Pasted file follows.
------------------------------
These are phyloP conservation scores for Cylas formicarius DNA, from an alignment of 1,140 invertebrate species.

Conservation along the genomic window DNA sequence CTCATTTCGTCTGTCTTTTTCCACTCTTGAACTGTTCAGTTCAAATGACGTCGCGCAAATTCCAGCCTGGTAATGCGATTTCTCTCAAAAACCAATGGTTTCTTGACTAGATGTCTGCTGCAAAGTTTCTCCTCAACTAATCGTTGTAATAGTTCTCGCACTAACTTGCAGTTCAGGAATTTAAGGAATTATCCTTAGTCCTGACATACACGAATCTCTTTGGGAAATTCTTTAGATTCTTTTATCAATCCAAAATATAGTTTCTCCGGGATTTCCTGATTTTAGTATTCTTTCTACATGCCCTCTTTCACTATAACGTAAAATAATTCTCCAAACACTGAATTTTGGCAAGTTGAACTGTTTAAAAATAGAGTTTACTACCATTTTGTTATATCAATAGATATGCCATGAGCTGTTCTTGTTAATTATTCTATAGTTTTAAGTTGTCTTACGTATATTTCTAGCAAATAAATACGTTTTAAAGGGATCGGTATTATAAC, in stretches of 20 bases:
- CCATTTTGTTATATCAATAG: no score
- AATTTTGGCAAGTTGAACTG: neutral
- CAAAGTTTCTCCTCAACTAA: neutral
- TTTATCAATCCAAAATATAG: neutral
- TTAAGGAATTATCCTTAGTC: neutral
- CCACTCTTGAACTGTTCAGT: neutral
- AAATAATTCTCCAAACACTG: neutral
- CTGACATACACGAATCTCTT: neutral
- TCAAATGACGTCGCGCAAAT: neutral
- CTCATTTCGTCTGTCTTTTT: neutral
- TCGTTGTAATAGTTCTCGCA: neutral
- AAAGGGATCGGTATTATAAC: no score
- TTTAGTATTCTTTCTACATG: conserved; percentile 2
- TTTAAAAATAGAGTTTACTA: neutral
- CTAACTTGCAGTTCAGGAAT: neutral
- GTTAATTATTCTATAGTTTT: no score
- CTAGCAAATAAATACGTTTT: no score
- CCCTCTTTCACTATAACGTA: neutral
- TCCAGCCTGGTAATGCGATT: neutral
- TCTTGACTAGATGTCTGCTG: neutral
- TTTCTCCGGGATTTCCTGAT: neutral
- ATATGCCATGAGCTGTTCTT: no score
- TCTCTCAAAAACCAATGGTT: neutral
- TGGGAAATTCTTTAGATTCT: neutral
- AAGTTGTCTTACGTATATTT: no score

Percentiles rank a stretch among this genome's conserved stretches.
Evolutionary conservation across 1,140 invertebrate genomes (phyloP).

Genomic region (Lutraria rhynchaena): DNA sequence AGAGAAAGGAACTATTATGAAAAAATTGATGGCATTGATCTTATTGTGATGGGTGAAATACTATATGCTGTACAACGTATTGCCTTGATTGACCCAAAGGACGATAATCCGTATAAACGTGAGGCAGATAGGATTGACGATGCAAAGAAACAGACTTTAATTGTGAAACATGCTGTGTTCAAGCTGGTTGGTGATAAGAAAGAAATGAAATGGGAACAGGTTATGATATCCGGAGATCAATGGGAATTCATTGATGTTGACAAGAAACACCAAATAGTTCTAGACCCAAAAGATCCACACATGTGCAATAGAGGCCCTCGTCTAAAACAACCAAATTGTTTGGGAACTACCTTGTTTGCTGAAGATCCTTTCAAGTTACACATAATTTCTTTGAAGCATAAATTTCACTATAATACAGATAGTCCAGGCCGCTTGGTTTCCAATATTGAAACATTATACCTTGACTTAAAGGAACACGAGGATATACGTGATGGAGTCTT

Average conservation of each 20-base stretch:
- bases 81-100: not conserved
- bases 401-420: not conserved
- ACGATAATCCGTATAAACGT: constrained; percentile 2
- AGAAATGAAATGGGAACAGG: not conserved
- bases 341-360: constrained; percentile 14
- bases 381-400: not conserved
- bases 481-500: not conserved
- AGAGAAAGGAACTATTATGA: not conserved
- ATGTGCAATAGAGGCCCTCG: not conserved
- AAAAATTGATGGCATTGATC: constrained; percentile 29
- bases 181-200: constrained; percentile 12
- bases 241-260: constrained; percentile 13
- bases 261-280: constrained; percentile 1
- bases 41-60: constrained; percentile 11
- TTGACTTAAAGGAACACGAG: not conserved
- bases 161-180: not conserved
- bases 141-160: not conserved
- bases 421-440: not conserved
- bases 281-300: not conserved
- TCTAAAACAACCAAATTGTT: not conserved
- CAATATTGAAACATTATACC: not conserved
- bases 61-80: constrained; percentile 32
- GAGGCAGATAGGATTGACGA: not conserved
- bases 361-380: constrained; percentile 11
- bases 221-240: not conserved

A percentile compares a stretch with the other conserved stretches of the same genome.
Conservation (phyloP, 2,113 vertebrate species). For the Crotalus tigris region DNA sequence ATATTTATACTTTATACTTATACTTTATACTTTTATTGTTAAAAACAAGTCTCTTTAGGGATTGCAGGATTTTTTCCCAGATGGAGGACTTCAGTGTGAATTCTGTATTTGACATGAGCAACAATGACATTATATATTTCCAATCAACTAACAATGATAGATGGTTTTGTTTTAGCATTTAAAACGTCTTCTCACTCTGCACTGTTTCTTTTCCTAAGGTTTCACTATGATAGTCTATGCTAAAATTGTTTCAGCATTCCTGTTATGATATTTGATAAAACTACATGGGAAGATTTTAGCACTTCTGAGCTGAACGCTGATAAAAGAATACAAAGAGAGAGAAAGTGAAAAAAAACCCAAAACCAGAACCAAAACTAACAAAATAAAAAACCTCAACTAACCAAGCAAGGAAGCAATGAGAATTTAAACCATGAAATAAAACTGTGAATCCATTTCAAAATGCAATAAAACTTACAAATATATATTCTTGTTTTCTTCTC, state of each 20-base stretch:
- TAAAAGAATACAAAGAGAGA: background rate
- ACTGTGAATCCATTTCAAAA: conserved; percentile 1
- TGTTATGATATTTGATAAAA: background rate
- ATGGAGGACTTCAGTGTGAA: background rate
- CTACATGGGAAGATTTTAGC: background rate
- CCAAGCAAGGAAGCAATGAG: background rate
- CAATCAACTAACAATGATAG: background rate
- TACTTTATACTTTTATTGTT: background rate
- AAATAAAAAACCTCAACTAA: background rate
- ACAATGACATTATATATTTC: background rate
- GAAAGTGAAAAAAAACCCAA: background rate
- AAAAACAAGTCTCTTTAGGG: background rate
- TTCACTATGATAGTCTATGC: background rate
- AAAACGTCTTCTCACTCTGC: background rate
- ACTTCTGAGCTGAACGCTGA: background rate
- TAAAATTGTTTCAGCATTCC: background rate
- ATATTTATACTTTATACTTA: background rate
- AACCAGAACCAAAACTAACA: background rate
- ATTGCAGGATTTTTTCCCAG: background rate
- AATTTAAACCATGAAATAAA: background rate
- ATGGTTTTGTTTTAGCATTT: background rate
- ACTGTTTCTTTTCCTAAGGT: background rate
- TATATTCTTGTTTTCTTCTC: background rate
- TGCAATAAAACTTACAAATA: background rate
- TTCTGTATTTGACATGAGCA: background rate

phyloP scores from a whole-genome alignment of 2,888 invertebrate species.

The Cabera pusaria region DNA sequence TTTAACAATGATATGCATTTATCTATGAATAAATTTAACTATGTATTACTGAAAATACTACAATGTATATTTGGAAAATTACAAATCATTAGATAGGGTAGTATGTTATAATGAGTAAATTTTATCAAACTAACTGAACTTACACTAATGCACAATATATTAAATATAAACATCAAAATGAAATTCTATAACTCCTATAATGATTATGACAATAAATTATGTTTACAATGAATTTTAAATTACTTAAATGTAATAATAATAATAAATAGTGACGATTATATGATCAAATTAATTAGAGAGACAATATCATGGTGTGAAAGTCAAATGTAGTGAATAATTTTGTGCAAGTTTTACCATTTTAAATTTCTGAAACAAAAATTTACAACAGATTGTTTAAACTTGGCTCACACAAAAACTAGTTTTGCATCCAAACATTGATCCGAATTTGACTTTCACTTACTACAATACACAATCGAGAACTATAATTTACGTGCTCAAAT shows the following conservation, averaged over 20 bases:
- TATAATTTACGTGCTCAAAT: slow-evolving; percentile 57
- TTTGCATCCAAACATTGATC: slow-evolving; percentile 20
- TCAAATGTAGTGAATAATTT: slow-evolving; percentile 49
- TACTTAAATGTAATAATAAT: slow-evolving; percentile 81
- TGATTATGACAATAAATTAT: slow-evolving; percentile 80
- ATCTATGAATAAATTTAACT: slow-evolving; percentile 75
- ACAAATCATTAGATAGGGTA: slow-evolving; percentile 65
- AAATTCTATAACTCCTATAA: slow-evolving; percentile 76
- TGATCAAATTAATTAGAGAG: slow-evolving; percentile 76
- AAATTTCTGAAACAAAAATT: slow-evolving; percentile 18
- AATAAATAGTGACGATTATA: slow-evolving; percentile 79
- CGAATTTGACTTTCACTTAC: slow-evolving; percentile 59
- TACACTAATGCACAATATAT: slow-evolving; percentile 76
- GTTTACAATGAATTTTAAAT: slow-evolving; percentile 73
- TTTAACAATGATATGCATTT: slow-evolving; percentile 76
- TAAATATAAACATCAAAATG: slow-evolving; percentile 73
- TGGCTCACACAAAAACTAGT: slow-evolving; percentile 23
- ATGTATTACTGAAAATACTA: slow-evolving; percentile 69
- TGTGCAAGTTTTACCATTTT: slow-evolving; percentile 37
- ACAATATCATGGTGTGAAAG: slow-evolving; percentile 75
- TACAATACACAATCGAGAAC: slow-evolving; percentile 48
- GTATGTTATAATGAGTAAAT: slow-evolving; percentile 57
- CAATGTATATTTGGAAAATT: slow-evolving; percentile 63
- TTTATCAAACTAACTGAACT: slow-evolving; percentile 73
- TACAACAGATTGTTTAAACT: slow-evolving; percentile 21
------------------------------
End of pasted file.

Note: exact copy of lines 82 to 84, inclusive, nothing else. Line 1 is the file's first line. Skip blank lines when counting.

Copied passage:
- TGCAATAAAACTTACAAATA: background rate
- TTCTGTATTTGACATGAGCA: background rate

phyloP scores from a whole-genome alignment of 2,888 invertebrate species.